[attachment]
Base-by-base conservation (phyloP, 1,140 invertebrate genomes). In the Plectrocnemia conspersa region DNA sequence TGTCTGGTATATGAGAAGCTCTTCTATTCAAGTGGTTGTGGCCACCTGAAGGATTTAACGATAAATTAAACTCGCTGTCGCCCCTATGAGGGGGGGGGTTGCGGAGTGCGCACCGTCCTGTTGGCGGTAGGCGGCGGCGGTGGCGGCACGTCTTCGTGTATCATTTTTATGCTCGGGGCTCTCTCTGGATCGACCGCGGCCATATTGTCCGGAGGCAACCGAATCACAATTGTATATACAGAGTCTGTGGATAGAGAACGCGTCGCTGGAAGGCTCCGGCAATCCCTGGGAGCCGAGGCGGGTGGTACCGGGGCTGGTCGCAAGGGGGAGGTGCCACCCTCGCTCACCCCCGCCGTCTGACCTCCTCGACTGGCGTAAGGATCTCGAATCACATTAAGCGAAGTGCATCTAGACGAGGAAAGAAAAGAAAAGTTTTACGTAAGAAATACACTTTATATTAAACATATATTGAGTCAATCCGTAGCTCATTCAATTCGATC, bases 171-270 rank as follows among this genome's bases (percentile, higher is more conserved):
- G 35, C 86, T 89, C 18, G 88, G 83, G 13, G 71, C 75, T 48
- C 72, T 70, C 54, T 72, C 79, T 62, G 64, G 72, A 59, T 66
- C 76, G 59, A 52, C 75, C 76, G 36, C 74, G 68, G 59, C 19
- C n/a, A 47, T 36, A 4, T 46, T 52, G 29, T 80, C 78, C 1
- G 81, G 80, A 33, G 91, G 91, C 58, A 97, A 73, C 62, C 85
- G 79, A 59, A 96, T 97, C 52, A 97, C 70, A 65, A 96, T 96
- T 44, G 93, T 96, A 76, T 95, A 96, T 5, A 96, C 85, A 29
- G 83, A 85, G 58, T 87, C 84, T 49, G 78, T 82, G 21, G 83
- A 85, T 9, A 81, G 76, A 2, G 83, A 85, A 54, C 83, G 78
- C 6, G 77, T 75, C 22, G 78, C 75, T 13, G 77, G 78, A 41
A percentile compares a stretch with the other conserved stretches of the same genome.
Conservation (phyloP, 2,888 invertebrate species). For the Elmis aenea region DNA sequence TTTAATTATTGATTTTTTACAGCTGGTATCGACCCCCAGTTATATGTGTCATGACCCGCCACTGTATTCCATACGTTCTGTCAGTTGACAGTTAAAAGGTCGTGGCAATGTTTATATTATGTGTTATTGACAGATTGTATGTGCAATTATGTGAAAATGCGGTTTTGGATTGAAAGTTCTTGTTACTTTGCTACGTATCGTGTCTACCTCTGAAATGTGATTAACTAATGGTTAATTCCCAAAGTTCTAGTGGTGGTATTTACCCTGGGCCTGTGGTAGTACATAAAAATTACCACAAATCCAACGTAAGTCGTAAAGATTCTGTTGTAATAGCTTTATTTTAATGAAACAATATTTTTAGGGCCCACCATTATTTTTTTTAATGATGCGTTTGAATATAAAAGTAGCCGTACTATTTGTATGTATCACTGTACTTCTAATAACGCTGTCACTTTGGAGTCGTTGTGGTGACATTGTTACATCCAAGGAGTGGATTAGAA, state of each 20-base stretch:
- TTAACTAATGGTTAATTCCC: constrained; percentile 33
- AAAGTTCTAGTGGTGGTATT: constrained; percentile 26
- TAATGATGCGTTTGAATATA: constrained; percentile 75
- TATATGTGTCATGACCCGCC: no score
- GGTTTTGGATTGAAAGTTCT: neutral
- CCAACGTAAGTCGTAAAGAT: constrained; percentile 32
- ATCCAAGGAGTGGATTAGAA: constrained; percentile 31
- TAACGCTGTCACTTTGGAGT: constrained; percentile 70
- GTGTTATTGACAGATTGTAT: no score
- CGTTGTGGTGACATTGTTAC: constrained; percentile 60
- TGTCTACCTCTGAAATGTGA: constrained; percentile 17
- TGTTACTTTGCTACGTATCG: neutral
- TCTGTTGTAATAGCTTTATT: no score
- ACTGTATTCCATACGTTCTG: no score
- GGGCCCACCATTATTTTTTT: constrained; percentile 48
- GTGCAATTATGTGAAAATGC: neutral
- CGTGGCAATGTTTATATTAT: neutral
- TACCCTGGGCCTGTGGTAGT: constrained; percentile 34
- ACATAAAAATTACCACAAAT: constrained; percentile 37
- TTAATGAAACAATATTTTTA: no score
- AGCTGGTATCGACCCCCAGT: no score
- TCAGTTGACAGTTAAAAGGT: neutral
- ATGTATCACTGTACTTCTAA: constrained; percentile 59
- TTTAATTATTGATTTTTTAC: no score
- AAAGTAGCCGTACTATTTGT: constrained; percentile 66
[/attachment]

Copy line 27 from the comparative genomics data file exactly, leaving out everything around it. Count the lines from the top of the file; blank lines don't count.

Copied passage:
- ACTGTATTCCATACGTTCTG: no score